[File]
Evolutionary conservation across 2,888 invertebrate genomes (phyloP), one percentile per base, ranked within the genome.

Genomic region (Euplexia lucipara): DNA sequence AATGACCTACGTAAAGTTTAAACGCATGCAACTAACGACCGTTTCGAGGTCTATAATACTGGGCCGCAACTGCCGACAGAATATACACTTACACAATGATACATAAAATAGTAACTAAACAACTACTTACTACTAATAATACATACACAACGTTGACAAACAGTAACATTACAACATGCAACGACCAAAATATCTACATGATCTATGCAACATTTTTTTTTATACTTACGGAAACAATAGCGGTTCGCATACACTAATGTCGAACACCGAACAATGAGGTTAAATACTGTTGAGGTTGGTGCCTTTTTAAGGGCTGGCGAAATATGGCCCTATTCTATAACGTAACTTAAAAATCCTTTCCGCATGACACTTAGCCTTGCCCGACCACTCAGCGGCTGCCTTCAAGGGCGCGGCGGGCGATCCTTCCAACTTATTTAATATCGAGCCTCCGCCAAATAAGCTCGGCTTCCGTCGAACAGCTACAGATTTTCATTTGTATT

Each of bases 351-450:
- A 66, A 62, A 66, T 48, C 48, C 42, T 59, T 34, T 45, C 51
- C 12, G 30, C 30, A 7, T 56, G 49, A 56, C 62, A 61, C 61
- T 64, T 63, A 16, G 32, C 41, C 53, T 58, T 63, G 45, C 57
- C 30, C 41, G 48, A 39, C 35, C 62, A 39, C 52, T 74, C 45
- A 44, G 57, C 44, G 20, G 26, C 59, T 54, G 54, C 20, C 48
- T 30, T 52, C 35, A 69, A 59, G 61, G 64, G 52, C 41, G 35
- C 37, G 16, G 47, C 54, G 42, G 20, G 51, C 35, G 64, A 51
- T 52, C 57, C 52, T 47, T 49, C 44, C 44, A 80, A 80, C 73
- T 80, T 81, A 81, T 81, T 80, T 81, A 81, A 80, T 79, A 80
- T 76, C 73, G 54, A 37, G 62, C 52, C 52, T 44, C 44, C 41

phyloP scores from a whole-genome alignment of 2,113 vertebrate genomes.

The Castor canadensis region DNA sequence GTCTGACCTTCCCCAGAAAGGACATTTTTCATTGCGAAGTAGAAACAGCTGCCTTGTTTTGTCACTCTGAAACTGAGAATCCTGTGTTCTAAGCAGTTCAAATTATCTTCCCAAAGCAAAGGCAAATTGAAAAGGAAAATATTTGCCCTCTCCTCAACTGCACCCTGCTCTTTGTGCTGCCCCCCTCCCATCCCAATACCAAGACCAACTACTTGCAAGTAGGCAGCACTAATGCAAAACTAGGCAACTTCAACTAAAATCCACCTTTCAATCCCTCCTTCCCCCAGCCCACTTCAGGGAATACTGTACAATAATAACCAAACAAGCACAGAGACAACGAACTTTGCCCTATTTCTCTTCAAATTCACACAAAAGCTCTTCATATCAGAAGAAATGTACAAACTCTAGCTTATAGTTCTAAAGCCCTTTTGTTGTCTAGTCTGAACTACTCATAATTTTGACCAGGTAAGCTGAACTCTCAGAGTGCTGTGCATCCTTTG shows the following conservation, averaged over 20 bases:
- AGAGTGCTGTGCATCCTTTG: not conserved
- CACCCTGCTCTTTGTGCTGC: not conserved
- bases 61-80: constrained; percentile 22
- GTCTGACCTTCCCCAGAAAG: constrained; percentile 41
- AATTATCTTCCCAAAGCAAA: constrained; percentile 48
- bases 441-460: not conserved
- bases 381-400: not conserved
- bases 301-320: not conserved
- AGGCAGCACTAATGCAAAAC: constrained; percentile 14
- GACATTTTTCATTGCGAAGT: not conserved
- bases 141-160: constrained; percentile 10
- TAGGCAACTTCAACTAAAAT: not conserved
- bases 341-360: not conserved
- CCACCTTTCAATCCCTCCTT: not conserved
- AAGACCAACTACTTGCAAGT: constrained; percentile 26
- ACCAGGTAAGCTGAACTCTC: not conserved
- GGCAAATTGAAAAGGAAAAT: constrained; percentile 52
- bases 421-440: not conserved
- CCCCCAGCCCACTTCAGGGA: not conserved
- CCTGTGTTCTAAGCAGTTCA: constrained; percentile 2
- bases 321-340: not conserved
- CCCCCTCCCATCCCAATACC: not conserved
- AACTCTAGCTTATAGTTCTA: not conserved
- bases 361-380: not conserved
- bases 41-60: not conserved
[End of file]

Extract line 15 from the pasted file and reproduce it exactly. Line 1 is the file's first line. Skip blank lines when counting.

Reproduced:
The Castor canadensis region DNA sequence GTCTGACCTTCCCCAGAAAGGACATTTTTCATTGCGAAGTAGAAACAGCTGCCTTGTTTTGTCACTCTGAAACTGAGAATCCTGTGTTCTAAGCAGTTCAAATTATCTTCCCAAAGCAAAGGCAAATTGAAAAGGAAAATATTTGCCCTCTCCTCAACTGCACCCTGCTCTTTGTGCTGCCCCCCTCCCATCCCAATACCAAGACCAACTACTTGCAAGTAGGCAGCACTAATGCAAAACTAGGCAACTTCAACTAAAATCCACCTTTCAATCCCTCCTTCCCCCAGCCCACTTCAGGGAATACTGTACAATAATAACCAAACAAGCACAGAGACAACGAACTTTGCCCTATTTCTCTTCAAATTCACACAAAAGCTCTTCATATCAGAAGAAATGTACAAACTCTAGCTTATAGTTCTAAAGCCCTTTTGTTGTCTAGTCTGAACTACTCATAATTTTGACCAGGTAAGCTGAACTCTCAGAGTGCTGTGCATCCTTTG shows the following conservation, averaged over 20 bases: